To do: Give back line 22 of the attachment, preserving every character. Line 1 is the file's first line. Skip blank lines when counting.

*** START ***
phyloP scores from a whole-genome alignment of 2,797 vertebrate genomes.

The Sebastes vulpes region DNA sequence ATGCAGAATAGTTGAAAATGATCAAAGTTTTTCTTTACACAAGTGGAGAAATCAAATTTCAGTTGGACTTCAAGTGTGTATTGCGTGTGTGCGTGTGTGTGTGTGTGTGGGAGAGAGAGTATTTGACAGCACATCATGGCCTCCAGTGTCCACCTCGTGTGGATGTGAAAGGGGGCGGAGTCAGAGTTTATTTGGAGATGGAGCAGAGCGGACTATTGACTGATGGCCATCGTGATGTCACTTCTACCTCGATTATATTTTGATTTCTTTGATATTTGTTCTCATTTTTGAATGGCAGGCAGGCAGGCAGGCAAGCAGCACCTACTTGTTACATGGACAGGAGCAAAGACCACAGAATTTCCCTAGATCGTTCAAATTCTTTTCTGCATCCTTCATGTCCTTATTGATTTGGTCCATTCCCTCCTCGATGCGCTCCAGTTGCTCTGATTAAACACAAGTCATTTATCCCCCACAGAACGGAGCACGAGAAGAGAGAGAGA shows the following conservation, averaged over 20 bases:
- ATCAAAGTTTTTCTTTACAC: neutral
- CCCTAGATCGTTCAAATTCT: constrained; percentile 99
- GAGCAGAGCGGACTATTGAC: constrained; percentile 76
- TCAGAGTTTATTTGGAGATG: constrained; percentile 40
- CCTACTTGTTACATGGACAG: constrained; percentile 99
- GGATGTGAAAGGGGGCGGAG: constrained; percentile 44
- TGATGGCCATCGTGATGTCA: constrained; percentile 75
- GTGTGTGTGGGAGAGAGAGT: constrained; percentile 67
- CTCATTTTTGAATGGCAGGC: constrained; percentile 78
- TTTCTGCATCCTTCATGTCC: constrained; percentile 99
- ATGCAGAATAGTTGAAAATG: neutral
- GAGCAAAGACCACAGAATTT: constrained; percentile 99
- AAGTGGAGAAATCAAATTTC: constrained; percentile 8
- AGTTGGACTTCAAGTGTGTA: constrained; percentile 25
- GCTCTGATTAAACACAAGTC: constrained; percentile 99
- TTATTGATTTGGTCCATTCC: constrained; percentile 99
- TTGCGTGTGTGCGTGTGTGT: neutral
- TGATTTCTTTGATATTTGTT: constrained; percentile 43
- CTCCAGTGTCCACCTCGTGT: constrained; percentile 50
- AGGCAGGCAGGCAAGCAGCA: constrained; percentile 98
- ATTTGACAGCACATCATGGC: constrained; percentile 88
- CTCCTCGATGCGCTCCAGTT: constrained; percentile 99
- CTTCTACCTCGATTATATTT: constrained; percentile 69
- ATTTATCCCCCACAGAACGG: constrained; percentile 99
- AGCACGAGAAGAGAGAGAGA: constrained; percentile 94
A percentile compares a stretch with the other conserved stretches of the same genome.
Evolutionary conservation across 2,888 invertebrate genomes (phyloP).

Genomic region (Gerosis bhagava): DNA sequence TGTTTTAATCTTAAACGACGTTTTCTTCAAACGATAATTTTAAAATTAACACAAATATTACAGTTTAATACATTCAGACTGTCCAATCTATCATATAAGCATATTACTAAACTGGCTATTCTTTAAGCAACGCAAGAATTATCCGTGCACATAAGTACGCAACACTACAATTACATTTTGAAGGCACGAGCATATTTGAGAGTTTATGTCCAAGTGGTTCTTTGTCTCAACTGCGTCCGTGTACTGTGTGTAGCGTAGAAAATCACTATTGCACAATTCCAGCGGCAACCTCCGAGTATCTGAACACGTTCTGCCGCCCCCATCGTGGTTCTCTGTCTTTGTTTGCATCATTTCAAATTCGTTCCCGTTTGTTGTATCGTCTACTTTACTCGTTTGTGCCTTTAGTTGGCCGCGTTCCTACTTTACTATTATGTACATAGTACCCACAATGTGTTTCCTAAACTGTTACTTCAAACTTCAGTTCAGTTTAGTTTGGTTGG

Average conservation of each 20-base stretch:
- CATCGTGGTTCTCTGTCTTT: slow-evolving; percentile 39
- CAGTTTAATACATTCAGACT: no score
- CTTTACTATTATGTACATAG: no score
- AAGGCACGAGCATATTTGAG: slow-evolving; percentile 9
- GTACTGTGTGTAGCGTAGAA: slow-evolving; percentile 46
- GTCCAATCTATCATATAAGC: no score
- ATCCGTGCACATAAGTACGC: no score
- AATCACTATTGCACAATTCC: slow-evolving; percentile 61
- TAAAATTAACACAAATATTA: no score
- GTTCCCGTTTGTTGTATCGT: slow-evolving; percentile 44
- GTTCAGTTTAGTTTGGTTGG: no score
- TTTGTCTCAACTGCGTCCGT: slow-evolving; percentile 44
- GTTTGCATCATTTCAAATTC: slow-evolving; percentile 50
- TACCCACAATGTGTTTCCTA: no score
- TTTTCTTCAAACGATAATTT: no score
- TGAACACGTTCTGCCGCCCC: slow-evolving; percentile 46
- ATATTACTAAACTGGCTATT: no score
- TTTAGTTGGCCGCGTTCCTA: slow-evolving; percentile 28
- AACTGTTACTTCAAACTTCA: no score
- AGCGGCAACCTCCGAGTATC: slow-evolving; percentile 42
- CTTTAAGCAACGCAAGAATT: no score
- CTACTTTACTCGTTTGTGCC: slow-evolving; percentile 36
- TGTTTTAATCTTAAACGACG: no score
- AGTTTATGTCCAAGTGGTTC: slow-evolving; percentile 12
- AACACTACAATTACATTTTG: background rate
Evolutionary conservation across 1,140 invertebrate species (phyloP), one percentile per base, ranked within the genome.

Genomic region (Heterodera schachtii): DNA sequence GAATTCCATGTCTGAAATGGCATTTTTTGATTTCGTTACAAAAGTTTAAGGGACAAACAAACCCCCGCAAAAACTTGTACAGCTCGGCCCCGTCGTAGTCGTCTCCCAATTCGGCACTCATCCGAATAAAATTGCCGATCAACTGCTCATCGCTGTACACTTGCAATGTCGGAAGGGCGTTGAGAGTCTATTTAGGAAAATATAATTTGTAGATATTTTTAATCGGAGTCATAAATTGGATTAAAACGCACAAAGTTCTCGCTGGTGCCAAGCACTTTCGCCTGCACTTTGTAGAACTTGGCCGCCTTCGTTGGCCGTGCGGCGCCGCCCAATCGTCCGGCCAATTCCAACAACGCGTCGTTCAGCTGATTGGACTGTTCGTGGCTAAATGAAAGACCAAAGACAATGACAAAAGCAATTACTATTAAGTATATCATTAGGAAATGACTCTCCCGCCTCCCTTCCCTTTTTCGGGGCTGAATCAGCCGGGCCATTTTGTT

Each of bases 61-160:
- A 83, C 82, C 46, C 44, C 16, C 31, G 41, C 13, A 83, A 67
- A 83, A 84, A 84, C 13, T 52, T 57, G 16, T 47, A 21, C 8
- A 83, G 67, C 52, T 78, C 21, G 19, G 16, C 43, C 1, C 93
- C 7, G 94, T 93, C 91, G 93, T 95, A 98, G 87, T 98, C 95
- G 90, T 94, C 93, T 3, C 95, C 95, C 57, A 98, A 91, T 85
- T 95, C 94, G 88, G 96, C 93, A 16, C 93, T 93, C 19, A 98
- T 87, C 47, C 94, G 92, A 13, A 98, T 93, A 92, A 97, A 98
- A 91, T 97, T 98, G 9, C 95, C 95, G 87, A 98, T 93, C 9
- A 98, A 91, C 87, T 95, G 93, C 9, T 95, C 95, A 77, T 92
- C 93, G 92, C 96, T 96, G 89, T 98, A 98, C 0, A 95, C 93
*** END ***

- AGGCAGGCAGGCAAGCAGCA: constrained; percentile 98